Recently, I built a rack in the closet by my desk to hold my trusty G5 computer, NTSC monitor, sound mixer, speakers, and my one terabyte of hard drive space. A few weeks ago I set up an automatic backup system, opened up Final Cut Pro, and got to work. Since then I've been seated here eight or ten hours a day (when I'm not teaching) with a mug of coffee, pulling individual happenings, minutes, and seconds out of the 130 hours of footage we have amassed and placing them in order, shuffling them around, shortening or stretching them until I'm happy, adding music, taking away music, adding titles and graphics, then sitting back and watching, adjusting, fiddling, struggling, finding the perfect solution, scrambling around for the perfect solution, watching some more, then shutting everything down and going to bed or taking a shower, still thinking, then occasionally rushing back over to turn everything back on and work some more.
So far I am approximately 1/4 - 1/3 through the rough cut. I'm putting things together from start to finish, so I've just passed the 30 minute mark. I'm really excited about what has come together so far.
Walter Murch, the famous editor and sound designer of such films as The Godfather 1-3, Apocalypse Now, The Conversation, THX-1138, The English Patient, etc. etc. wrote once that sometimes he missed the old-fashioned way of editing, where you strung up film on spools, sliced it up with a razor blade, and put it back together with tape. The thing he said he missed most was when you had to rewind or forward through all the footage you weren't using. Unlike now, there was no way to suddenly jump to the middle of a reel. On the computer, you can just go to any spot you want, but on those old Steinbeck machines you had to sit patiently while all the film whizzed before you. Murch said that often the process of watching all that footage when you were looking for something else made connections happen; made ideas pop up that wouldn't have. You can plan an edit all you want, but sometimes the footage itself speaks to you and gives you opportunities and ideas that you could never have arrived at by yourself.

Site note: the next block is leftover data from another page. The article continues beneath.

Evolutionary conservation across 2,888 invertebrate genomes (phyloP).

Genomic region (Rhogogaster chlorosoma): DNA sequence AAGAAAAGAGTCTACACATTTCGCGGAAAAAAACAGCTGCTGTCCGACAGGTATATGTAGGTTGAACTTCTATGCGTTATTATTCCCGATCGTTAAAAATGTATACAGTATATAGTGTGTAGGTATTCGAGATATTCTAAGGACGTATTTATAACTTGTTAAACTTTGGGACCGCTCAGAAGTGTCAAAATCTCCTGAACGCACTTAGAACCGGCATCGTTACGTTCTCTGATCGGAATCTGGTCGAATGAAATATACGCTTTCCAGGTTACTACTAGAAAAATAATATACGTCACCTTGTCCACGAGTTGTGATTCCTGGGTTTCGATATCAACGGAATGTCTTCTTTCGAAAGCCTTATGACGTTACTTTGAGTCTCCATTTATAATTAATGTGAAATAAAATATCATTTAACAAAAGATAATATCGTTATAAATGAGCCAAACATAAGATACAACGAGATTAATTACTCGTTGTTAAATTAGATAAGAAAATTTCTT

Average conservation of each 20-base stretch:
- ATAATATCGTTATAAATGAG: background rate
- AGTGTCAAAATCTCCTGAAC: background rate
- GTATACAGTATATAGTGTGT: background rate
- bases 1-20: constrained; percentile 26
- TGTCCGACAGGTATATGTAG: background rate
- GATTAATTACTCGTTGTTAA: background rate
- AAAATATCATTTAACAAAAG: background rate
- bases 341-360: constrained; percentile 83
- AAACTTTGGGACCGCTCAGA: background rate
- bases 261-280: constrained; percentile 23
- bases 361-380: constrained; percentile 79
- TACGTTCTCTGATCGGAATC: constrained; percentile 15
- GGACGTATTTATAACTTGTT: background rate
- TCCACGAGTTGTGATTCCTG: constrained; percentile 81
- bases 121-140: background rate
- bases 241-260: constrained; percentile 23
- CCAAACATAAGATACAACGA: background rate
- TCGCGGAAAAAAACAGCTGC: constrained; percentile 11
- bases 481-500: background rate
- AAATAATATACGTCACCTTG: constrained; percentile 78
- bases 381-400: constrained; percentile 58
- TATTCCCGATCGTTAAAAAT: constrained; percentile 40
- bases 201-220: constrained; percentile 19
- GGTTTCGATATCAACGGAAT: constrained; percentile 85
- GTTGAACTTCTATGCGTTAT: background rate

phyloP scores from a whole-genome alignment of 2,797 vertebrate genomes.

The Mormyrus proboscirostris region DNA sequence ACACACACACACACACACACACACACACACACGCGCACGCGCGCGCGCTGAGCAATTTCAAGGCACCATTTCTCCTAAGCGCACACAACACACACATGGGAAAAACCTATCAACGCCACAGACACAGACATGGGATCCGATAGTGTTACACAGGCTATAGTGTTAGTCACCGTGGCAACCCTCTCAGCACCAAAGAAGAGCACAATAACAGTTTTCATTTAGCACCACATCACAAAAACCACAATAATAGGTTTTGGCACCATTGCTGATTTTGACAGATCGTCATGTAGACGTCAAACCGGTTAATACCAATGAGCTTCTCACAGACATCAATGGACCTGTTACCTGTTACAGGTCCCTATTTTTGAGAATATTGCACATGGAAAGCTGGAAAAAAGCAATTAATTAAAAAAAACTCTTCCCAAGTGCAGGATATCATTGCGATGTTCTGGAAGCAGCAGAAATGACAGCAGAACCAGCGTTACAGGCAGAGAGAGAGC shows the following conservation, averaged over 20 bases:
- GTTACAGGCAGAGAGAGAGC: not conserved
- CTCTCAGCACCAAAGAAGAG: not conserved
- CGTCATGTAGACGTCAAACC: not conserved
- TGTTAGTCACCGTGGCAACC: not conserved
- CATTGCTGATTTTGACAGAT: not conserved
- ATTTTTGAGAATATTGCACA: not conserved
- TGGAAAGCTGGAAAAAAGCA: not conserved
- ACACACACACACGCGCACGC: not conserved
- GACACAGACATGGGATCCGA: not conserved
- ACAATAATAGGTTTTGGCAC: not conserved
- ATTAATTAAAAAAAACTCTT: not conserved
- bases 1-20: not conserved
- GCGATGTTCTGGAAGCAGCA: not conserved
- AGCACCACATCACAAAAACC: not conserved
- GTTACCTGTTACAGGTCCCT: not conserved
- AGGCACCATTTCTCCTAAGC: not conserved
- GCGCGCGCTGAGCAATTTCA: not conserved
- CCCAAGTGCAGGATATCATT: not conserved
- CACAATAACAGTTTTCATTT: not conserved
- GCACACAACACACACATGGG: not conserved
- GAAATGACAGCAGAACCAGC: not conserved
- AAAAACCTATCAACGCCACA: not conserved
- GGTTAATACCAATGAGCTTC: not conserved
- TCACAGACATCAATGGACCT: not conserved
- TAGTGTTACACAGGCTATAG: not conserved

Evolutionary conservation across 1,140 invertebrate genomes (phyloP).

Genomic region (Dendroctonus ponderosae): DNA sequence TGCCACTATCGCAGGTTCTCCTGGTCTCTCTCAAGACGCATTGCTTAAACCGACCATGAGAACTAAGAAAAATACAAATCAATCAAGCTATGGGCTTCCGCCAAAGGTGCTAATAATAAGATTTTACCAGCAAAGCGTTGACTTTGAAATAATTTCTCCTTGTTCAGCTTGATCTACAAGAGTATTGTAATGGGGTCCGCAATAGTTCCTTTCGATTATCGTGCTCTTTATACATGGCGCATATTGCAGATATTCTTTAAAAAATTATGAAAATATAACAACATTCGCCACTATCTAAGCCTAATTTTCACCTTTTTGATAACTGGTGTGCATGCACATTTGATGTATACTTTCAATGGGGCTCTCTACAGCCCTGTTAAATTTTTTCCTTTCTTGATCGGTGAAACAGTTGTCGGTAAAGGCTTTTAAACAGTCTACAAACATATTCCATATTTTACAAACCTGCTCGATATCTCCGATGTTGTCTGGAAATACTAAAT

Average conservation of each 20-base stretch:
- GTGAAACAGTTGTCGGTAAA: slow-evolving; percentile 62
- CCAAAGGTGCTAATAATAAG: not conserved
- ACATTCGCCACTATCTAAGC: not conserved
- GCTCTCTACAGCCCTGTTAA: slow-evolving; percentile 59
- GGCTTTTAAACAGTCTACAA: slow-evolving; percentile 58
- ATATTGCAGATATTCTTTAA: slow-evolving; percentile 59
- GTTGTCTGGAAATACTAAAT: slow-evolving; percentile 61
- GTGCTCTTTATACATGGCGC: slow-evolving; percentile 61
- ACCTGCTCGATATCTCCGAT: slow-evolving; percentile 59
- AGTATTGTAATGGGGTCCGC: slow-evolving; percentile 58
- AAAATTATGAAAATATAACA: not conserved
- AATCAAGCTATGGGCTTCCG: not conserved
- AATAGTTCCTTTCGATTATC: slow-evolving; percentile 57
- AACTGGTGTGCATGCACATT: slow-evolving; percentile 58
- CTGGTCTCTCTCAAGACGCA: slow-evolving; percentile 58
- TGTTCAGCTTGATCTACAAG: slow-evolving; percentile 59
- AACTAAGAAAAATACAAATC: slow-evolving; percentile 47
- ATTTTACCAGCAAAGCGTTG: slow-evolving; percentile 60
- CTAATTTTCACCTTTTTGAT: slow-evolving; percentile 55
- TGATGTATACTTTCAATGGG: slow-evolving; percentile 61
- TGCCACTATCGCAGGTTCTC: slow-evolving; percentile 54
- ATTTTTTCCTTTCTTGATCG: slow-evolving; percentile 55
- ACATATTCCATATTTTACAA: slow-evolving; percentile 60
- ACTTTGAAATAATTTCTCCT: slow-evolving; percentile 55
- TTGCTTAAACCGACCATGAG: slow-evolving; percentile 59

So I've been doing a lot of watching. When I'm looking for a second or two from a shot I remember, or trying to find a soundbite or bit of conversation, I make sure I watch and listen to as much of that 130 hours as I can. Over and over.
Incidentally, our first "goal" is to have the completed rough cut (!) by March 5. It would be a miracle, but I'm shooting for it. The first 30 minutes is easy --- now the harder part begins.